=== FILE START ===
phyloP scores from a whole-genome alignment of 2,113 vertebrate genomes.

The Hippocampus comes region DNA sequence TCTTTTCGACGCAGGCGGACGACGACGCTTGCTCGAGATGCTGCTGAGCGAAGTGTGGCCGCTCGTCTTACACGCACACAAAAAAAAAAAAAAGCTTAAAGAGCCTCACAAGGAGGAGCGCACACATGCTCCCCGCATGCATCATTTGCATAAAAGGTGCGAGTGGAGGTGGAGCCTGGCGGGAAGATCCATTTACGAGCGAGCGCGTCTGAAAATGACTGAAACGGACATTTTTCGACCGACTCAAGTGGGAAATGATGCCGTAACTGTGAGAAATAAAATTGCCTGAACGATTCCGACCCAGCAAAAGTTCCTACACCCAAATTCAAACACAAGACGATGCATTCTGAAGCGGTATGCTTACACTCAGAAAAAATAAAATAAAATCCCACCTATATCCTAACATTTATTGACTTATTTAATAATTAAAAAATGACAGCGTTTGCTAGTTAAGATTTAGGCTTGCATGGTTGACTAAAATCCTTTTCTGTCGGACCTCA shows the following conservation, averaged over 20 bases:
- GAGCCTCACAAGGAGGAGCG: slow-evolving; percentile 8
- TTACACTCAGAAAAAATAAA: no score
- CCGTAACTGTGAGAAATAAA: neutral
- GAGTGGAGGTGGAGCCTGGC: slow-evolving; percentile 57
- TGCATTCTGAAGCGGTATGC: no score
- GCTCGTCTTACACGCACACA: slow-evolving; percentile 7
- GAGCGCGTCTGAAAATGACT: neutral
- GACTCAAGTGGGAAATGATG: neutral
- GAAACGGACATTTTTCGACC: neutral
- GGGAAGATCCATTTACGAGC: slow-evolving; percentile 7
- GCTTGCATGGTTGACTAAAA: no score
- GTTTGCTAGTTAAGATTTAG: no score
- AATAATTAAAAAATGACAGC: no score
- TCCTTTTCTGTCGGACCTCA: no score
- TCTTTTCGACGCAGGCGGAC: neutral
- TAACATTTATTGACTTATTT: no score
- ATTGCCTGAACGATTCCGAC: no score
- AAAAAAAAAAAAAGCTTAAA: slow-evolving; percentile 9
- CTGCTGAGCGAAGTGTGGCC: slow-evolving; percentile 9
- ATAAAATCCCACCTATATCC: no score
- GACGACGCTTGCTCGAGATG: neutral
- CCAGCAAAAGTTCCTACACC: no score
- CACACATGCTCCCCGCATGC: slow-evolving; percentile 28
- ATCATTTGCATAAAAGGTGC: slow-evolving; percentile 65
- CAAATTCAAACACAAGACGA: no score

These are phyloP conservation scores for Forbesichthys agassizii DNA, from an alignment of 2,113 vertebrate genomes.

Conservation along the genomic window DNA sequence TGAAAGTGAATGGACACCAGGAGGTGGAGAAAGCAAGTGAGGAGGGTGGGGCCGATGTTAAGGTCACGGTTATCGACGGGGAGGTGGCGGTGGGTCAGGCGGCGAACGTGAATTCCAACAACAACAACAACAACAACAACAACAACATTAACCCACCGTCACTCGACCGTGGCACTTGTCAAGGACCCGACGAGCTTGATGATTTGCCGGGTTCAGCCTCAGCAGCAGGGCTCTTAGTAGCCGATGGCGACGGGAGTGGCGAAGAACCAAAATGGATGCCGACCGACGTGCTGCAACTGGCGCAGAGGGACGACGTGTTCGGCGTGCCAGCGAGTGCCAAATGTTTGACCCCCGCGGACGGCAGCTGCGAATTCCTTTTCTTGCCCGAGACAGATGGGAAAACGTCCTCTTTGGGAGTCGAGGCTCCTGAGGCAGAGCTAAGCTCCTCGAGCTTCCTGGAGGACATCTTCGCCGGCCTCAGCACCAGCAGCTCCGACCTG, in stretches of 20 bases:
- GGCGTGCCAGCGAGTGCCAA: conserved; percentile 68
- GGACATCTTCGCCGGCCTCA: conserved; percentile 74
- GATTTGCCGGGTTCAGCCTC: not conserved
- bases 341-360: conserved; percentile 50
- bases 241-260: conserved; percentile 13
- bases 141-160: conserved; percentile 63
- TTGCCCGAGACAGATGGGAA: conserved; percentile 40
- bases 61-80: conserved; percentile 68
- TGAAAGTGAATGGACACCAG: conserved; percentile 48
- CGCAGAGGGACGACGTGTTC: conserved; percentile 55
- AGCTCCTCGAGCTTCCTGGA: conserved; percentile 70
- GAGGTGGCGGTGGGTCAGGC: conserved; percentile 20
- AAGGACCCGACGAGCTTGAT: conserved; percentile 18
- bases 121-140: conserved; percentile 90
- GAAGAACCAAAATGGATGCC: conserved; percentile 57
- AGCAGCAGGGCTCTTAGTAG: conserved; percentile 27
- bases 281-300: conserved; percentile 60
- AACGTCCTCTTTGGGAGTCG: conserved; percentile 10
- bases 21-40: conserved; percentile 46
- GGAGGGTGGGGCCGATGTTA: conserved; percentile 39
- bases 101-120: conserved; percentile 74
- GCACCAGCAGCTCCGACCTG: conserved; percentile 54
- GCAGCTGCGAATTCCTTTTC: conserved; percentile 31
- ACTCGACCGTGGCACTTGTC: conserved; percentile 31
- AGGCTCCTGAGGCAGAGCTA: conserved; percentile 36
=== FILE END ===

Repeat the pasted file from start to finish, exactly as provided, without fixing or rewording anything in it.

phyloP scores from a whole-genome alignment of 2,113 vertebrate genomes.

The Hippocampus comes region DNA sequence TCTTTTCGACGCAGGCGGACGACGACGCTTGCTCGAGATGCTGCTGAGCGAAGTGTGGCCGCTCGTCTTACACGCACACAAAAAAAAAAAAAAGCTTAAAGAGCCTCACAAGGAGGAGCGCACACATGCTCCCCGCATGCATCATTTGCATAAAAGGTGCGAGTGGAGGTGGAGCCTGGCGGGAAGATCCATTTACGAGCGAGCGCGTCTGAAAATGACTGAAACGGACATTTTTCGACCGACTCAAGTGGGAAATGATGCCGTAACTGTGAGAAATAAAATTGCCTGAACGATTCCGACCCAGCAAAAGTTCCTACACCCAAATTCAAACACAAGACGATGCATTCTGAAGCGGTATGCTTACACTCAGAAAAAATAAAATAAAATCCCACCTATATCCTAACATTTATTGACTTATTTAATAATTAAAAAATGACAGCGTTTGCTAGTTAAGATTTAGGCTTGCATGGTTGACTAAAATCCTTTTCTGTCGGACCTCA shows the following conservation, averaged over 20 bases:
- GAGCCTCACAAGGAGGAGCG: slow-evolving; percentile 8
- TTACACTCAGAAAAAATAAA: no score
- CCGTAACTGTGAGAAATAAA: neutral
- GAGTGGAGGTGGAGCCTGGC: slow-evolving; percentile 57
- TGCATTCTGAAGCGGTATGC: no score
- GCTCGTCTTACACGCACACA: slow-evolving; percentile 7
- GAGCGCGTCTGAAAATGACT: neutral
- GACTCAAGTGGGAAATGATG: neutral
- GAAACGGACATTTTTCGACC: neutral
- GGGAAGATCCATTTACGAGC: slow-evolving; percentile 7
- GCTTGCATGGTTGACTAAAA: no score
- GTTTGCTAGTTAAGATTTAG: no score
- AATAATTAAAAAATGACAGC: no score
- TCCTTTTCTGTCGGACCTCA: no score
- TCTTTTCGACGCAGGCGGAC: neutral
- TAACATTTATTGACTTATTT: no score
- ATTGCCTGAACGATTCCGAC: no score
- AAAAAAAAAAAAAGCTTAAA: slow-evolving; percentile 9
- CTGCTGAGCGAAGTGTGGCC: slow-evolving; percentile 9
- ATAAAATCCCACCTATATCC: no score
- GACGACGCTTGCTCGAGATG: neutral
- CCAGCAAAAGTTCCTACACC: no score
- CACACATGCTCCCCGCATGC: slow-evolving; percentile 28
- ATCATTTGCATAAAAGGTGC: slow-evolving; percentile 65
- CAAATTCAAACACAAGACGA: no score

These are phyloP conservation scores for Forbesichthys agassizii DNA, from an alignment of 2,113 vertebrate genomes.

Conservation along the genomic window DNA sequence TGAAAGTGAATGGACACCAGGAGGTGGAGAAAGCAAGTGAGGAGGGTGGGGCCGATGTTAAGGTCACGGTTATCGACGGGGAGGTGGCGGTGGGTCAGGCGGCGAACGTGAATTCCAACAACAACAACAACAACAACAACAACAACATTAACCCACCGTCACTCGACCGTGGCACTTGTCAAGGACCCGACGAGCTTGATGATTTGCCGGGTTCAGCCTCAGCAGCAGGGCTCTTAGTAGCCGATGGCGACGGGAGTGGCGAAGAACCAAAATGGATGCCGACCGACGTGCTGCAACTGGCGCAGAGGGACGACGTGTTCGGCGTGCCAGCGAGTGCCAAATGTTTGACCCCCGCGGACGGCAGCTGCGAATTCCTTTTCTTGCCCGAGACAGATGGGAAAACGTCCTCTTTGGGAGTCGAGGCTCCTGAGGCAGAGCTAAGCTCCTCGAGCTTCCTGGAGGACATCTTCGCCGGCCTCAGCACCAGCAGCTCCGACCTG, in stretches of 20 bases:
- GGCGTGCCAGCGAGTGCCAA: conserved; percentile 68
- GGACATCTTCGCCGGCCTCA: conserved; percentile 74
- GATTTGCCGGGTTCAGCCTC: not conserved
- bases 341-360: conserved; percentile 50
- bases 241-260: conserved; percentile 13
- bases 141-160: conserved; percentile 63
- TTGCCCGAGACAGATGGGAA: conserved; percentile 40
- bases 61-80: conserved; percentile 68
- TGAAAGTGAATGGACACCAG: conserved; percentile 48
- CGCAGAGGGACGACGTGTTC: conserved; percentile 55
- AGCTCCTCGAGCTTCCTGGA: conserved; percentile 70
- GAGGTGGCGGTGGGTCAGGC: conserved; percentile 20
- AAGGACCCGACGAGCTTGAT: conserved; percentile 18
- bases 121-140: conserved; percentile 90
- GAAGAACCAAAATGGATGCC: conserved; percentile 57
- AGCAGCAGGGCTCTTAGTAG: conserved; percentile 27
- bases 281-300: conserved; percentile 60
- AACGTCCTCTTTGGGAGTCG: conserved; percentile 10
- bases 21-40: conserved; percentile 46
- GGAGGGTGGGGCCGATGTTA: conserved; percentile 39
- bases 101-120: conserved; percentile 74
- GCACCAGCAGCTCCGACCTG: conserved; percentile 54
- GCAGCTGCGAATTCCTTTTC: conserved; percentile 31
- ACTCGACCGTGGCACTTGTC: conserved; percentile 31
- AGGCTCCTGAGGCAGAGCTA: conserved; percentile 36